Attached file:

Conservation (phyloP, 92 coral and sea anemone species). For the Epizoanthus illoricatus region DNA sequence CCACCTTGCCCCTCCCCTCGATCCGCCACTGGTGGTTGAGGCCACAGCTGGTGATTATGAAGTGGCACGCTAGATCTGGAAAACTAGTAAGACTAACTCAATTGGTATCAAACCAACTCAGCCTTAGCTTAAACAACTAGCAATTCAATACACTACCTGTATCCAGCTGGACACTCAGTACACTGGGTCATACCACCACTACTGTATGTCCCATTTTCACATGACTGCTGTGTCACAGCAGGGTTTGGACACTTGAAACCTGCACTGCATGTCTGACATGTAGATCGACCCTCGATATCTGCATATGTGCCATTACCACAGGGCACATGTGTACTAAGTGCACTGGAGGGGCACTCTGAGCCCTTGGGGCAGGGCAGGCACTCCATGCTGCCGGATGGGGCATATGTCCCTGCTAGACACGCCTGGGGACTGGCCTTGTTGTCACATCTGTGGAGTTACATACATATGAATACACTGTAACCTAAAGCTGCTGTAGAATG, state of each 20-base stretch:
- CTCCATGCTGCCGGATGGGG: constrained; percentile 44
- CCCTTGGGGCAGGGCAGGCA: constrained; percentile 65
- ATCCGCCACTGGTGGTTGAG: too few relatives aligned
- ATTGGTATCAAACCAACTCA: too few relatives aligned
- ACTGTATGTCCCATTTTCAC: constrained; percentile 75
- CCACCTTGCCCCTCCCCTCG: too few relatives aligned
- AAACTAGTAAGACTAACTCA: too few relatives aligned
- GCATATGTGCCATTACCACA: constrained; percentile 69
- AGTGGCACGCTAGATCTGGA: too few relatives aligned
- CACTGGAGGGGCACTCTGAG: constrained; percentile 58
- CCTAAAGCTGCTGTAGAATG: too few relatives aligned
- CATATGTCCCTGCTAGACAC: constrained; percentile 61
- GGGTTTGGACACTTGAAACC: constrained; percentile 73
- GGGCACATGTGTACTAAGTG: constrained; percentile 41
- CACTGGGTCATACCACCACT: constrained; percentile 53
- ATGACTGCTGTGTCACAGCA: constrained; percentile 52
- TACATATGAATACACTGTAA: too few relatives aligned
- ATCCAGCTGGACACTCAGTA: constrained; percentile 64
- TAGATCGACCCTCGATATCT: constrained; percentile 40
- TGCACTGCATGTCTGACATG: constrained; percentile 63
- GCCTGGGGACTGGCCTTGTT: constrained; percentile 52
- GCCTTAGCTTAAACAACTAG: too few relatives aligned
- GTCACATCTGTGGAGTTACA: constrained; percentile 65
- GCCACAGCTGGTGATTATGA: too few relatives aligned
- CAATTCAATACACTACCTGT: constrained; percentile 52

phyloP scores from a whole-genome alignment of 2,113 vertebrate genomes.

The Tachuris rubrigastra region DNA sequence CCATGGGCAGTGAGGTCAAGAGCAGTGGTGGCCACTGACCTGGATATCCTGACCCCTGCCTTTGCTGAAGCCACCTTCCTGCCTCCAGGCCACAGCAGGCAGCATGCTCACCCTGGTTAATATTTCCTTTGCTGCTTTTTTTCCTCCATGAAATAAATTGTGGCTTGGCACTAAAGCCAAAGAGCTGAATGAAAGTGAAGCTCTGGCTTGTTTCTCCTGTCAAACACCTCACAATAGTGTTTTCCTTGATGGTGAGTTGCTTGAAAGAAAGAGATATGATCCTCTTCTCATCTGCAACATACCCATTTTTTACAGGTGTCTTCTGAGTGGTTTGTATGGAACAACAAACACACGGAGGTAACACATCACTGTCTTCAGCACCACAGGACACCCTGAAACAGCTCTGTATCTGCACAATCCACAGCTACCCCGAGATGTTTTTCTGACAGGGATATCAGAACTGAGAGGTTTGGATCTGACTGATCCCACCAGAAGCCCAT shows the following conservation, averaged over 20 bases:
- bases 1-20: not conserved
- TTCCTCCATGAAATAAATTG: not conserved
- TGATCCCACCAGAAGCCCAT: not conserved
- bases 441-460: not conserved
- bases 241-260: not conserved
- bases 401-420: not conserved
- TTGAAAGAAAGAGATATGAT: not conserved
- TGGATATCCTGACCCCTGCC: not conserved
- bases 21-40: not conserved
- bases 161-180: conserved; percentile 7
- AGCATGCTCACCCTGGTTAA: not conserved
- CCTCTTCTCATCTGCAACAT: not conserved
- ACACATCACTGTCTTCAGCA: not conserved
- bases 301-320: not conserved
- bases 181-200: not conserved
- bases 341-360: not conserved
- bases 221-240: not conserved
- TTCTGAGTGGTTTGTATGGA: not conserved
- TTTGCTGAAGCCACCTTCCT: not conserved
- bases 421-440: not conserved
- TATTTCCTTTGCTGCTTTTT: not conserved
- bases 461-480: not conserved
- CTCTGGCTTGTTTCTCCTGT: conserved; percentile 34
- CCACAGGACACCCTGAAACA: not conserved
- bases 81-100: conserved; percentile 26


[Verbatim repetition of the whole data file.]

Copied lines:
Conservation (phyloP, 92 coral and sea anemone species). For the Epizoanthus illoricatus region DNA sequence CCACCTTGCCCCTCCCCTCGATCCGCCACTGGTGGTTGAGGCCACAGCTGGTGATTATGAAGTGGCACGCTAGATCTGGAAAACTAGTAAGACTAACTCAATTGGTATCAAACCAACTCAGCCTTAGCTTAAACAACTAGCAATTCAATACACTACCTGTATCCAGCTGGACACTCAGTACACTGGGTCATACCACCACTACTGTATGTCCCATTTTCACATGACTGCTGTGTCACAGCAGGGTTTGGACACTTGAAACCTGCACTGCATGTCTGACATGTAGATCGACCCTCGATATCTGCATATGTGCCATTACCACAGGGCACATGTGTACTAAGTGCACTGGAGGGGCACTCTGAGCCCTTGGGGCAGGGCAGGCACTCCATGCTGCCGGATGGGGCATATGTCCCTGCTAGACACGCCTGGGGACTGGCCTTGTTGTCACATCTGTGGAGTTACATACATATGAATACACTGTAACCTAAAGCTGCTGTAGAATG, state of each 20-base stretch:
- CTCCATGCTGCCGGATGGGG: constrained; percentile 44
- CCCTTGGGGCAGGGCAGGCA: constrained; percentile 65
- ATCCGCCACTGGTGGTTGAG: too few relatives aligned
- ATTGGTATCAAACCAACTCA: too few relatives aligned
- ACTGTATGTCCCATTTTCAC: constrained; percentile 75
- CCACCTTGCCCCTCCCCTCG: too few relatives aligned
- AAACTAGTAAGACTAACTCA: too few relatives aligned
- GCATATGTGCCATTACCACA: constrained; percentile 69
- AGTGGCACGCTAGATCTGGA: too few relatives aligned
- CACTGGAGGGGCACTCTGAG: constrained; percentile 58
- CCTAAAGCTGCTGTAGAATG: too few relatives aligned
- CATATGTCCCTGCTAGACAC: constrained; percentile 61
- GGGTTTGGACACTTGAAACC: constrained; percentile 73
- GGGCACATGTGTACTAAGTG: constrained; percentile 41
- CACTGGGTCATACCACCACT: constrained; percentile 53
- ATGACTGCTGTGTCACAGCA: constrained; percentile 52
- TACATATGAATACACTGTAA: too few relatives aligned
- ATCCAGCTGGACACTCAGTA: constrained; percentile 64
- TAGATCGACCCTCGATATCT: constrained; percentile 40
- TGCACTGCATGTCTGACATG: constrained; percentile 63
- GCCTGGGGACTGGCCTTGTT: constrained; percentile 52
- GCCTTAGCTTAAACAACTAG: too few relatives aligned
- GTCACATCTGTGGAGTTACA: constrained; percentile 65
- GCCACAGCTGGTGATTATGA: too few relatives aligned
- CAATTCAATACACTACCTGT: constrained; percentile 52

phyloP scores from a whole-genome alignment of 2,113 vertebrate genomes.

The Tachuris rubrigastra region DNA sequence CCATGGGCAGTGAGGTCAAGAGCAGTGGTGGCCACTGACCTGGATATCCTGACCCCTGCCTTTGCTGAAGCCACCTTCCTGCCTCCAGGCCACAGCAGGCAGCATGCTCACCCTGGTTAATATTTCCTTTGCTGCTTTTTTTCCTCCATGAAATAAATTGTGGCTTGGCACTAAAGCCAAAGAGCTGAATGAAAGTGAAGCTCTGGCTTGTTTCTCCTGTCAAACACCTCACAATAGTGTTTTCCTTGATGGTGAGTTGCTTGAAAGAAAGAGATATGATCCTCTTCTCATCTGCAACATACCCATTTTTTACAGGTGTCTTCTGAGTGGTTTGTATGGAACAACAAACACACGGAGGTAACACATCACTGTCTTCAGCACCACAGGACACCCTGAAACAGCTCTGTATCTGCACAATCCACAGCTACCCCGAGATGTTTTTCTGACAGGGATATCAGAACTGAGAGGTTTGGATCTGACTGATCCCACCAGAAGCCCAT shows the following conservation, averaged over 20 bases:
- bases 1-20: not conserved
- TTCCTCCATGAAATAAATTG: not conserved
- TGATCCCACCAGAAGCCCAT: not conserved
- bases 441-460: not conserved
- bases 241-260: not conserved
- bases 401-420: not conserved
- TTGAAAGAAAGAGATATGAT: not conserved
- TGGATATCCTGACCCCTGCC: not conserved
- bases 21-40: not conserved
- bases 161-180: conserved; percentile 7
- AGCATGCTCACCCTGGTTAA: not conserved
- CCTCTTCTCATCTGCAACAT: not conserved
- ACACATCACTGTCTTCAGCA: not conserved
- bases 301-320: not conserved
- bases 181-200: not conserved
- bases 341-360: not conserved
- bases 221-240: not conserved
- TTCTGAGTGGTTTGTATGGA: not conserved
- TTTGCTGAAGCCACCTTCCT: not conserved
- bases 421-440: not conserved
- TATTTCCTTTGCTGCTTTTT: not conserved
- bases 461-480: not conserved
- CTCTGGCTTGTTTCTCCTGT: conserved; percentile 34
- CCACAGGACACCCTGAAACA: not conserved
- bases 81-100: conserved; percentile 26